Obstacle Avoiding Robot Troubleshoot

So I am constructing a simple wall avoiding robot. It has four continous rotation servos for the wheels, one standard servo for it's "neck", and a ping sensor for the head. I've been troubleshooting it for a few days now, and can't figure out if my issue lies in the code, or the actual connections. Right now, all 5 servos and ping sensor are running off the arduino's 5v output. I have a 5v regulator in the mail, that I might be able to split the servos power to their own supply, but I don't know if this is the issue. The device likes to take the same turn everytime it starts, and I'm not sure if I am getting and comparing the ping sensor values correctly. Here is the current code the device is running.

#include <Servo.h>

const int pingPin = 7;
const int LForward = 180;
const int LBackward = 0;
const int RForward = 0;
const int RBackward = 180;

Servo leftFront;
Servo leftBack;
Servo rightFront;
Servo rightBack;
Servo headServo;


void setup(){
  leftFront.attach(5);
  rightFront.attach(9);
  leftBack.attach(6);
  rightBack.attach(10);
  headServo.attach(3);
  headServo.write(90);
}

void loop()
{
   long compareValue;
   long leftValue;
   long rightValue;
   
   compareValue = ping();
   
   if (compareValue < 1500){
      stopMotor();
      headServo.write(0);
      delay(1000);
      leftValue = ping();
      headServo.write(180);
      delay(1000);
      rightValue = ping();
      
      if ( leftValue < rightValue){
        headServo.write(90);
        goLeft();
        goForward();
      } else{
        headServo.write(90);
        goRight();
        goForward();
      }
   
   } else {
     goForward();
   }
}

long ping(){
  
  long duration;
  
  pinMode(pingPin, OUTPUT);
  digitalWrite(pingPin, LOW);
  delayMicroseconds(2);
  digitalWrite(pingPin, HIGH);
  delayMicroseconds(5);
  digitalWrite(pingPin, LOW);
  
  pinMode(pingPin, INPUT);
  duration = pulseIn(pingPin, HIGH);
}

void goLeft(){
  leftFront.write(LBackward);
  leftBack.write(LBackward);
  rightFront.write(RForward);
  rightBack.write(RForward);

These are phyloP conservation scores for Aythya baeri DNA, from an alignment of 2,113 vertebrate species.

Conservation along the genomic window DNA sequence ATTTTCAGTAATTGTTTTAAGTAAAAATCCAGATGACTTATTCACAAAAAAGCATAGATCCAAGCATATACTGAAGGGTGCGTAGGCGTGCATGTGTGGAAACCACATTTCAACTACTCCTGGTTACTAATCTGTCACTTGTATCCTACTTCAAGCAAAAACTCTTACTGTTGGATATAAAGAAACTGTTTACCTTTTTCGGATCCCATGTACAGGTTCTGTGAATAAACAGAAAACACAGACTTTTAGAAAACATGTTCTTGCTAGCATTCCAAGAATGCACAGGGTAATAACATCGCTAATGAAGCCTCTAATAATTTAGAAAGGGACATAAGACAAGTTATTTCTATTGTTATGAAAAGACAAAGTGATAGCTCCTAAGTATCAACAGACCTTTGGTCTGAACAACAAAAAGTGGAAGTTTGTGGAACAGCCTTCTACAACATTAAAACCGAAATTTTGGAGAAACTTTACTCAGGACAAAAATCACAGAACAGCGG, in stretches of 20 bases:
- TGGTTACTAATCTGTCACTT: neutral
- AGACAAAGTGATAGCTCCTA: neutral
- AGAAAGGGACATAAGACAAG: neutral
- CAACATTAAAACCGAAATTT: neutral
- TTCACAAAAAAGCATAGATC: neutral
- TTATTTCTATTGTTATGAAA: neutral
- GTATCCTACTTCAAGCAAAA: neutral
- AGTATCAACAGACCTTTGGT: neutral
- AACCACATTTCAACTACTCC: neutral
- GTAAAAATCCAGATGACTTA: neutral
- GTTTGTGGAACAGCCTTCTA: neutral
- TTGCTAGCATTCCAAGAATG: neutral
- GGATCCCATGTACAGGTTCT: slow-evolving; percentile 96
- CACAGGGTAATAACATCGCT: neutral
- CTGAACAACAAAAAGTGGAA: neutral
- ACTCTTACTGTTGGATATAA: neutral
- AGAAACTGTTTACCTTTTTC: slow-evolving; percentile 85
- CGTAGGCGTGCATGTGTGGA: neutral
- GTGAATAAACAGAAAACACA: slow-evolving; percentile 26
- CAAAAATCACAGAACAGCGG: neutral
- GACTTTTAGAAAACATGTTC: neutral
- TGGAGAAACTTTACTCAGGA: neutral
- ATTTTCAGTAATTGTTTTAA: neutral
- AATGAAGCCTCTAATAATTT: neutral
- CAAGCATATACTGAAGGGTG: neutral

delay(1000);
}
void goRight(){
  leftFront.write(LForward);
  leftBack.write(LForward);
  rightFront.write(RBackward);
  rightBack.write(RBackward);
  delay(1000);
}
void goForward(){
  leftFront.write(LForward);
  leftBack.write(LForward);
  rightFront.write(RForward);
  rightBack.write(RForward);
  delay(500);
      }
void goBackward(){
  leftFront.write(LBackward);
  leftBack.write(LBackward);
  rightFront.write(RBackward);
  rightBack.write(RBackward);
  delay(500);
      }
void stopMotor(){
  leftFront.write(90);
  leftBack.write(90);
  rightFront.write(90);
  rightBack.write(90);
  delay(1000);
      }

Basic function is roll forward, if obstacle is detected, stop, look left, take a reading, look right, take a reading, compare the reading, and then head in the direction that grants the most clearance, at least that's the goal.

Thanks!

all 5 servos and ping sensor are running off the arduino's 5v output.

Well that might not be the cause of your problem at the moment, but you're bound to cause a long-term problems with the Arduino. Forum wisdom is to budget 1A per servo motor, so if your drive wheels are all drawing max current as it starts to move, there's 4A. Arduino can supply 100s of mA, I forget the exact figure.... 4-500?

Basic function is roll forward, if obstacle is detected, stop, look left, take a reading, look right, take a reading, compare the reading, and then head in the direction that grants the most clearance, at least that's the goal.

So, now we know what the code is supposed to do. Now, what does it actually do? In other words, what is the problem? Besides incorrectly powering the servos.

Thanks for the replies. I was fairly certain the draw by the servos was one problem, and it will probably need to be resolved before I can proceed further, thankfully, my 5v regulator, and AA/9v battery holders arrive today. The robot defiantly seems to function better when tethered via USB then running off a 9 volt, so I'm sure by providing the motors their own power, it will address one issue. I'll post the results once the parts arrive, and let you know if it still continues it's issues. Thanks for the responses!

Alright parts are in! The issue was for sure from trying to power the five servo motors off of the Arduino. I skipped the 5v regulator, and went straight to using 4 AA's, as I heard they were better than 9v for current, and it appeared to be the simpler conclusion. Once I gave the motors their own power, and attached the ground properly, it appeared to be working as hoped, except it would turn towards the closest obstacle instead of away. I edited the code above to incorporate the simple fix, for anyone who comes after.

Thanks for the help! Glad it was such a simple issue, but thanks for confirming it for me!

Glad to hear you got it working and thanks for posting your code. If you are planning to mess with arduino and robotics more, I suggest you get a few extra rechargeable AAs and use a 6 AA pack of rechargeables along with a 5v voltage regulator (or a 2S li-po battery with a dedicated charger) to get consistent 5v power.